What is the law?

Florida has a statute, § 934.03, that prohibits the “intentional[] interception [of] any wire, oral, or electronic communication” and makes it a third-degree felony. The statute makes an exception when all parties to the communication give their consent. For an oral communication to be protected under the statute, the person speaking must have a reasonable expectation of privacy, and society must recognize that expectation as reasonable.

Case law from the U.S. Court of Appeals for the 11th Circuit, which presides over Florida, has also clearly held that individuals have “a First Amendment right, subject to reasonable time, manner and place restrictions, to photograph or videotape police conduct.” It also held that individuals have “the right to gather information about what public officials do on public property, and specifically, a right to record matters of public interest.”  Importantly, this right has been upheld by the Court in instances where an individual was recording police activity during a protest.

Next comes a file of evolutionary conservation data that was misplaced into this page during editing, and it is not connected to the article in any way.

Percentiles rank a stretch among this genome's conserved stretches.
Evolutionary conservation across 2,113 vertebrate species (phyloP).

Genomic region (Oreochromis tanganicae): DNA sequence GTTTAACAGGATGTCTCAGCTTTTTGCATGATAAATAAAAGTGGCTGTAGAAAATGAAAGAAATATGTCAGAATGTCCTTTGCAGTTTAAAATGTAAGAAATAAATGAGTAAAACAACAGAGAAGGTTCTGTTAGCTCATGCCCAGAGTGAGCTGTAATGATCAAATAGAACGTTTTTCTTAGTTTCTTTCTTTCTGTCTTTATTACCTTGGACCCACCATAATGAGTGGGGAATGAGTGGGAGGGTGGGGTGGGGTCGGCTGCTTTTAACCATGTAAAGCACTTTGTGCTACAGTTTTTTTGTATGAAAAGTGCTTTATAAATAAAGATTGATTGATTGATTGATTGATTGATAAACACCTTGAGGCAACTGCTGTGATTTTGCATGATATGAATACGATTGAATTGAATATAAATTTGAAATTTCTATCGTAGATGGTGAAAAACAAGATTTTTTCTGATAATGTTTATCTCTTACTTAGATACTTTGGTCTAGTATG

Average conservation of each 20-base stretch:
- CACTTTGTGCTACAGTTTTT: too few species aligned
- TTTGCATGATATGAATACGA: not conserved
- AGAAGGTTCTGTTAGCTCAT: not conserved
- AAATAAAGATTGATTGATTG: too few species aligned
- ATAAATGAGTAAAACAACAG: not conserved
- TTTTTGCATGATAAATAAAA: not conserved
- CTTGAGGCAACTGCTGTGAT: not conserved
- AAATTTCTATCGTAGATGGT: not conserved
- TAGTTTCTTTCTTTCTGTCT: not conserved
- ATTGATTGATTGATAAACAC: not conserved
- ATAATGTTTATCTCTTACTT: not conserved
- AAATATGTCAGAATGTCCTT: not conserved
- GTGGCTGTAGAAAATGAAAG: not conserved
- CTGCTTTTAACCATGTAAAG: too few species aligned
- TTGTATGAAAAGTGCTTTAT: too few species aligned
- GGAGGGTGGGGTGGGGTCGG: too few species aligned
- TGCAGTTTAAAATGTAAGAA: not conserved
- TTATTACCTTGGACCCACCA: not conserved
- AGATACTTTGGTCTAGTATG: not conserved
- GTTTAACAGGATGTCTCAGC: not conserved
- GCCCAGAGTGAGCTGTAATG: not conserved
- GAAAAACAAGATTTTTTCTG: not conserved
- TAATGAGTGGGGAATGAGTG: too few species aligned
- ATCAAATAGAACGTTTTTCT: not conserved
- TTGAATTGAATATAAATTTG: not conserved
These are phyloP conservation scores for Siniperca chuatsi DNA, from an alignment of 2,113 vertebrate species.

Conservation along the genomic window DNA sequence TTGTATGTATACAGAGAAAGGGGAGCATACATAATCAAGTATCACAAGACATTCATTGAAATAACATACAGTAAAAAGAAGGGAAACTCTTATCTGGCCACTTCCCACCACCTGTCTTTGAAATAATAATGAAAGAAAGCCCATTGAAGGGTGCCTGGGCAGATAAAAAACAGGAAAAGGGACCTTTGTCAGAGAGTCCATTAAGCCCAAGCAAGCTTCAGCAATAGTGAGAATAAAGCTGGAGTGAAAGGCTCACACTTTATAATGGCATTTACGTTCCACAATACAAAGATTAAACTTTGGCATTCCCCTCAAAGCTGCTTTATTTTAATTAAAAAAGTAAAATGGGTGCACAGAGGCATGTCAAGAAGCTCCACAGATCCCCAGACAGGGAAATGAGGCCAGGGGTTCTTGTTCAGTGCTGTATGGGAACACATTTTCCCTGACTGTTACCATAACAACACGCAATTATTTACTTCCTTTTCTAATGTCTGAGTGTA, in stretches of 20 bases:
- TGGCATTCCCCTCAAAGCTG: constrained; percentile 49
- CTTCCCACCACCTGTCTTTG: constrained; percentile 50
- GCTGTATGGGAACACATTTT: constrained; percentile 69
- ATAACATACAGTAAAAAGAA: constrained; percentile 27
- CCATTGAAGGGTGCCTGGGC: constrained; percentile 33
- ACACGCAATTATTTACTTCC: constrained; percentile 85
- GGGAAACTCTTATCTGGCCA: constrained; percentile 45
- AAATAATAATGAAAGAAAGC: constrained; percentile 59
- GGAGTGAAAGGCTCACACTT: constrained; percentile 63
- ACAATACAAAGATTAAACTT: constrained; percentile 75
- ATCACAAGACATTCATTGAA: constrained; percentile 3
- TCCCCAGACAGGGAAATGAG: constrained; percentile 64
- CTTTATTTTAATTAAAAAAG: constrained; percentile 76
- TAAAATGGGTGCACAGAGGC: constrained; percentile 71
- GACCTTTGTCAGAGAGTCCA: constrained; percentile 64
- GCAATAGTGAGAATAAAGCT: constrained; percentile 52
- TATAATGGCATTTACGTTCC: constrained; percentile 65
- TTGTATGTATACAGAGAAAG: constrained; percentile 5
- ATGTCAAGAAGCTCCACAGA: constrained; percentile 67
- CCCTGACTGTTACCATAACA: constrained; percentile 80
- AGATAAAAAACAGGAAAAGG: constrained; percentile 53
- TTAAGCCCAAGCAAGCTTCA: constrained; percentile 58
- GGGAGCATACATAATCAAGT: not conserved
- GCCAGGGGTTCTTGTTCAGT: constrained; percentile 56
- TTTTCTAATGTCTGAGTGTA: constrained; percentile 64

So, when can you record the police?

Anytime you are in an open public space (for example, most public roads, public parks, and public beaches) where other individuals can witness  what is happening, you can record the police as long as you are not interfering with police activity.3 Always make sure that you have the right to be in that area.

Anytime you are in a more private place (for example, a public road that is not easily visible by other individuals), there are a couple of questions you should ask yourself before recording the interaction.

  • Can other people still witness what is happening?
  • Has the officer consented to being recorded?

If the answer to either of those questions is yes, you may proceed to record with caution. If the answer to both questions is no, the law is less clear. Please see below for precautionary steps that should be taken any time a recording is made.

Precautionary steps you should always take:

  • Announce that you are recording what is going on.
  • Stay a reasonable distance away from whatever activity you are recording.
  • Do not interfere with the police’s actions while recording.

Footnote 3: Ford v. City of Boynton Beach, 323 So. 3d 215, 220 (Fla. 4th DCA 2021)